Saturday, 26 July 2014

My house is a storage warehouse

I'm blogging tonight even though I'm going to Fibre East in Ampthill tomorrow, because so much has been happening this week I shall forget it all if I don't write it down.

Don't forget that I'm running a 500th post giveaway - only five people have entered so far by commenting on my 500th post so there is an excellent chance of winning.  I will run the competition for a month until 19 August to allow intermittent blog readers (like myself) to catch up and enter.

Sunday we had tickets for what used to be called 'The Festival of History' at Kelmarsh Hall but is now 'History Live' - basically English Heritage hosting a bunch of volunteer re-enactors who get to run big pitched display battles and shop from each other in the marketplace, while camping overnight and generally having a good time.  All good fun and lots of explosions, plus the chance to see a jumble of historical figures strolling around.  Quite amusing to see a well-dressed Regency miltary officer and his glamorous wife fingering the beads being hawked by a Victorian street seller, while behind them a Roman soldier and his Viking friend look over the woollen goods being sold by Anglo-saxon ladies etc. It was really big this year, there must have been over 100 tents and four display grounds plus lectures going on in the members' tent, catering, static displays etc.  DH watched three battles in a row but I got a bit bored after the first one and went round the marketplace instead. I bought two yards of thick wool fabric from one of the cloth traders which I will use to pad my new homemade ironing board when that gets built, and also some embroidered taffeta because it was so pretty.

Monday was the big day, when this pulled up in front of the house (parking in the six reserved parking bays that we had to pay £110 to the Council to secure). It's called a 'road train' which is a big lorry pulling a big trailer.

Yes, our possessions finally came out of storage!  It took them about four hours to unload it all and stash it around the house.  I had done a careful plan of where things should go, labelled each room with the code letters for the boxes that were going there, even posted up floor plans and gave a copy to the supervisor - and they still bunged stuff at random everywhere.  For the first few hours I was asking them to correctly move things to the right room, then I gave up.  So Monday night when DH got home, we spent the evening moving boxes around to get things to the right floor, and Friday night we spent another two hours going through the huge pile in the cellar, fishing out the wild cards and carrying them around the house to where they should be.  It's still chaos though.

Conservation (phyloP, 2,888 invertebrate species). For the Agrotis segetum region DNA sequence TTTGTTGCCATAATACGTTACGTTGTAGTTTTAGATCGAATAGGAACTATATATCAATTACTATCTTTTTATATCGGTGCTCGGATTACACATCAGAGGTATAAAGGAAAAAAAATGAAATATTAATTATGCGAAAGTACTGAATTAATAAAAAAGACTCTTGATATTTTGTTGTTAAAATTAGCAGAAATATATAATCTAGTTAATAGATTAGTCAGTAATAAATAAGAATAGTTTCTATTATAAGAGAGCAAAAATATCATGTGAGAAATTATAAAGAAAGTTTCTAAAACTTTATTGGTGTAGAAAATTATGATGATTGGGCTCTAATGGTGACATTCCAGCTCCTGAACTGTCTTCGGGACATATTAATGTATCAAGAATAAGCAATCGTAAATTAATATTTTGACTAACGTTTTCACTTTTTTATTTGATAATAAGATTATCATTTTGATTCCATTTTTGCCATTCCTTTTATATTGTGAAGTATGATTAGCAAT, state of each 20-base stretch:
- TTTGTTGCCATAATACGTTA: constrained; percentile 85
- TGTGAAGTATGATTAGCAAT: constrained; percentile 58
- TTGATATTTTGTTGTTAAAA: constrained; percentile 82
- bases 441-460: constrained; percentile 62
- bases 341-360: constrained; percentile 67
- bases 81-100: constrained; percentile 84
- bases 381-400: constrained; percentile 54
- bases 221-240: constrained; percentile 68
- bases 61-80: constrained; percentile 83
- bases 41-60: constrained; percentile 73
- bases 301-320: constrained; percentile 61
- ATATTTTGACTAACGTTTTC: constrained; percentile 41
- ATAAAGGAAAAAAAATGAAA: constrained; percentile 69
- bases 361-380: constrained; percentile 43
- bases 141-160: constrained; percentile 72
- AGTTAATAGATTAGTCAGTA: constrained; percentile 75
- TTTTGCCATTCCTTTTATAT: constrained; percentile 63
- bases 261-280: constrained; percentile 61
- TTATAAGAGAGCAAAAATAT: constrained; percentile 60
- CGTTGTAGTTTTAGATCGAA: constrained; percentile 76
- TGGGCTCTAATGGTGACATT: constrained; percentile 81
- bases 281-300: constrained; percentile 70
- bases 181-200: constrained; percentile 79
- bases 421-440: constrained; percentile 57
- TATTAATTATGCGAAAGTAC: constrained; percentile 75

The cellar:

What will eventually be my dollhouse room

My sewing room

Some of my quilts coming back

The chap taking photographs in the road train picture is not an amazed bystander, he's one of two scaffolders who came that day to quote me on scaffolding the house.  I chose him in the end because our (possible) builder recommended him, and the scaffolding will go up in about three weeks.

While we were waiting for the removals lorry to arrive, I harnessed the Power of the Teenager who voluntarily set to work assembling my Lego haunted mansion that I bought over a year ago (which had gone straight into storage).  The level of detail on this model is amazing, it has a mansard roof, opening doors, a folding loft staircase, furniture, inhabitants, and really great little vignettes like a phonograph player, an inkwell with a quill pen etc. I'm really pleased with it both from a dollshouse point of view and as a lover of Halloween.  The ghosts even glow in the dark!  I'm glad he put it together though - the instructions spanned three volumes although he said it was very straightforward.  Now I just have to find somewhere to put it where it won't get smashed during the long wait for normality to resume.